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Gay asylum seekers locked up in Papua New Guinea threatened with jail

Gay asylum seekers locked up in Papua New Guinea threatened with jail

Amnesty Australia has handed down a damning report on the conditions in refugee detention centers on Papua New Guinea’s Manus Island where asylum seekers are being held on behalf of Australia.

The report details widespread mental distress among asylum seekers, poor sanitation and access to clean water, and gay refugees have been sent to Papua New Guinea despite telling authorities they are gay.

Papua New Guinea jails people for sex between men for up to 14 years but Amnesty International reports that authorities have knowingly sent gay refugees to Manus Island even after asking them if there is any reason they should not be sent there.

Amnesty International reports that gay refugees in detention have also been told that center stall must report them to the police if they engage in sex with other inmates.

‘One detainee informed us that he was asked on Christmas Island, prior to transfer, whether there was any reason he should not be sent to Manus Island,’ the report says.

‘He objected on the grounds of his sexual orientation—the basis for his asylum claim—along with a pre-existing health condition.’

According to Amnesty the refugee, who has been given the alias ‘Alex,’ said, ‘the staff were sympathetic but told me I was going [to Papua New Guinea] anyway.’

Alex said he and the other gay men were informed that if they were caught committing a sexual act, the detention center staff were obliged to report that to the Papua New Guinea police.

‘He informed us that, after this announcement, many of the gay men became distressed, anxious, and could not sleep,’ the report says.

‘The detainee informed us that his biggest fear was being identified as gay and being turned in to the Papua New Guinea police. He stated that this is also true of other gay men in the detention center.’

According to the report, this has lead some asylum seekers to consider lying about their sexual orientation, while others are afraid to report homophobic harassment from staff and other asylum seekers for fear of identifying themselves as gay.

‘[Alex] told us that due to fear of identification and prosecution, some of the men have changed or are considering changing their asylum claim, from persecution on the basis of their sexuality to a political or religious persecution claim,’ the report states.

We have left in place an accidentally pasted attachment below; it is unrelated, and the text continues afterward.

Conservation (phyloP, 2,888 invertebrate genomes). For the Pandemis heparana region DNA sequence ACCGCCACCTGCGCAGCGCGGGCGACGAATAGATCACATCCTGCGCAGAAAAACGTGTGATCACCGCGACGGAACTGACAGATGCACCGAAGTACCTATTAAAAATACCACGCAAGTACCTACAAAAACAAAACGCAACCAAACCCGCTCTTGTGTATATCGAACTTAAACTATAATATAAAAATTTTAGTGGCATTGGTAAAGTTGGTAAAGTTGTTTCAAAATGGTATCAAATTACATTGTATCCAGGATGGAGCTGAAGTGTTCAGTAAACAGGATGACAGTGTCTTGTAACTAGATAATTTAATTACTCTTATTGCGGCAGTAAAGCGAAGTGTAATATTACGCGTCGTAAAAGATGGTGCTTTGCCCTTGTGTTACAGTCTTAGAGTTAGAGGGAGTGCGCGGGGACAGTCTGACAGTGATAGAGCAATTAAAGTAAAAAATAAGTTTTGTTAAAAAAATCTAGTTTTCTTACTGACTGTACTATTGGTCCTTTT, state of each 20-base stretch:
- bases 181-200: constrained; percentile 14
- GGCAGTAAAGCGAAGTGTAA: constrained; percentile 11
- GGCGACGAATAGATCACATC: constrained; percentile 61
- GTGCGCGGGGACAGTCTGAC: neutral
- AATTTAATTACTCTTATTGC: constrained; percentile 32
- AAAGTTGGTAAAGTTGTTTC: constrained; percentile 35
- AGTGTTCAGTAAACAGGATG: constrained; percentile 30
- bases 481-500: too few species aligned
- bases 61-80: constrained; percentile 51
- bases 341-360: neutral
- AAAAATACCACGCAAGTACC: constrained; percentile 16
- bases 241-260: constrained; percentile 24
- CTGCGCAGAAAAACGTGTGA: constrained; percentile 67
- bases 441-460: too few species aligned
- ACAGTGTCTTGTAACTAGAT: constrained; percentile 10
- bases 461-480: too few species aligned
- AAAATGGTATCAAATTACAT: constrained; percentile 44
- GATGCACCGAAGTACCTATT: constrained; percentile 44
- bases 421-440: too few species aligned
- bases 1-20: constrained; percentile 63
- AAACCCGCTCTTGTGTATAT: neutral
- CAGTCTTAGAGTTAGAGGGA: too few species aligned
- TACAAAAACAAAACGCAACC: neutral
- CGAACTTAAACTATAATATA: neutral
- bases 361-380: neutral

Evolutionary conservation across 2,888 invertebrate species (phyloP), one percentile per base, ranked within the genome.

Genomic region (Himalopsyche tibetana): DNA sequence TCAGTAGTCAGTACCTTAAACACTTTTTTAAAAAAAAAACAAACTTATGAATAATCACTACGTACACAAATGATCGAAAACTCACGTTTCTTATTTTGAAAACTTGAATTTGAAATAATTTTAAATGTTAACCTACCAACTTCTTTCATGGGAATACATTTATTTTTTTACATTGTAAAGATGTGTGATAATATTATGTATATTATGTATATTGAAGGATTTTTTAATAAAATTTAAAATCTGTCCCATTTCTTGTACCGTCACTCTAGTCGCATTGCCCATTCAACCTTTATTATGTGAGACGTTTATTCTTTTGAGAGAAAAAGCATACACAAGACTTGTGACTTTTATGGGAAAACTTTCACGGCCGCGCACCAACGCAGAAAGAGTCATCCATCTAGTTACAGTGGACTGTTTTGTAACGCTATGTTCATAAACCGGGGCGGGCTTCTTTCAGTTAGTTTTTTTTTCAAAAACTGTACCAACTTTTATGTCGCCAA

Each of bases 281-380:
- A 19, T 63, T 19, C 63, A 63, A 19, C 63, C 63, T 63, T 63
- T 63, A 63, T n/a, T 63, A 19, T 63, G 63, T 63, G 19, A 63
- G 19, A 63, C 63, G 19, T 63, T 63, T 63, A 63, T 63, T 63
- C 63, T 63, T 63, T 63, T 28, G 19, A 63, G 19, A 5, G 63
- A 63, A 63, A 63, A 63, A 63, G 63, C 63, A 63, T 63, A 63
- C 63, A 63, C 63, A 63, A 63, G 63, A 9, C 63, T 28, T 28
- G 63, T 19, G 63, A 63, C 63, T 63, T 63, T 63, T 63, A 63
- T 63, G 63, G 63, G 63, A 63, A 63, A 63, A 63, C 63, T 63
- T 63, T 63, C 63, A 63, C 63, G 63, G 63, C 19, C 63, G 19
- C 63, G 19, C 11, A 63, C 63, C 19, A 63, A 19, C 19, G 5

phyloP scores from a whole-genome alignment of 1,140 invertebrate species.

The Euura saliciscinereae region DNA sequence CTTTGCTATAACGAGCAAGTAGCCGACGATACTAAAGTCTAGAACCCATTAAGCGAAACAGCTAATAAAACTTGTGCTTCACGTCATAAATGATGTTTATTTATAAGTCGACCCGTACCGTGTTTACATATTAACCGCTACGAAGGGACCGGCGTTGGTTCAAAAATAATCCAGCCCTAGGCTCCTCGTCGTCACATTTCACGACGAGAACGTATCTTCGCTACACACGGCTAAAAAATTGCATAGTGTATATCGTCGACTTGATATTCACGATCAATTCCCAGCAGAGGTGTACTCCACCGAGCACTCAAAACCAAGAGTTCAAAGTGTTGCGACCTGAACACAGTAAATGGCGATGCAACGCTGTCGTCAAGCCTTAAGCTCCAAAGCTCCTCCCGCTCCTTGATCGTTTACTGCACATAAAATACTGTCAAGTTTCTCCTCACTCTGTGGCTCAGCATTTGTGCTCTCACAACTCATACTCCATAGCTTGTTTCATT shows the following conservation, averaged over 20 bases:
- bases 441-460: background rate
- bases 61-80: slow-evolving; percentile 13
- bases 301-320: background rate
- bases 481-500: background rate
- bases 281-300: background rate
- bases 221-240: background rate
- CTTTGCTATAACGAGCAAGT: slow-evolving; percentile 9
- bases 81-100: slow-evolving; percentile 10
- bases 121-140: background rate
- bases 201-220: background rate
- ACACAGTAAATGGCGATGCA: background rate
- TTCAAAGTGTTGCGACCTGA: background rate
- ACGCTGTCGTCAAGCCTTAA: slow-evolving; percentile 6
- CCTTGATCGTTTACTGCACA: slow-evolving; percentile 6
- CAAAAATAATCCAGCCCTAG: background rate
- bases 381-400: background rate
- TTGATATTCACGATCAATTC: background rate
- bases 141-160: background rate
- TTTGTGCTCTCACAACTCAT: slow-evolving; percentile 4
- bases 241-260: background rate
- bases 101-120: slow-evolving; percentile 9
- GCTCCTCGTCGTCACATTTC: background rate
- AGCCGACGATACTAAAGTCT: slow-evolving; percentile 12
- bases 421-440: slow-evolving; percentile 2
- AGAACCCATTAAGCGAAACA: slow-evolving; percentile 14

‘However, as these are false claims, they are less convincing and harder to sustain than their original, genuine claim.’

‘Some of the gay men suffer bullying and harassment from other detainees and staff. This has included physical and verbal abuse and attempted molestation. As a result of Papua New Guinea law and the detention center’s policy, the men are afraid to report or complain about this abuse to the staff.’

According to Alex some gay asylum seekers have already returned home with the assistance of the International Organization for Migration despite the risk of homophobic persecution at home.

Amnesty International says that uncertainty about their futures is wearing the asylum seekers on Manus Island down mentally without adequate mental health services available, but gay refugees in the camps have an additional burden to bear.

‘We have no support for our emotional problems,’ Alex told Amnesty International.

‘I’d like to have a boyfriend, to talk about the future with, to share my feelings with, but I’m too scared. All I want is a couple of hours to be together without attracting attention.’

Manus Island was opened as part of the Gillard Labor Government’s response to refugees arrivals by boat and was meant to ensure no refugee who arrived by boat would ever be allowed to settle in Australia.

In July of this year the Gillard Government confirmed gay refugees would not be exempt from being sent to Papua New Guinea.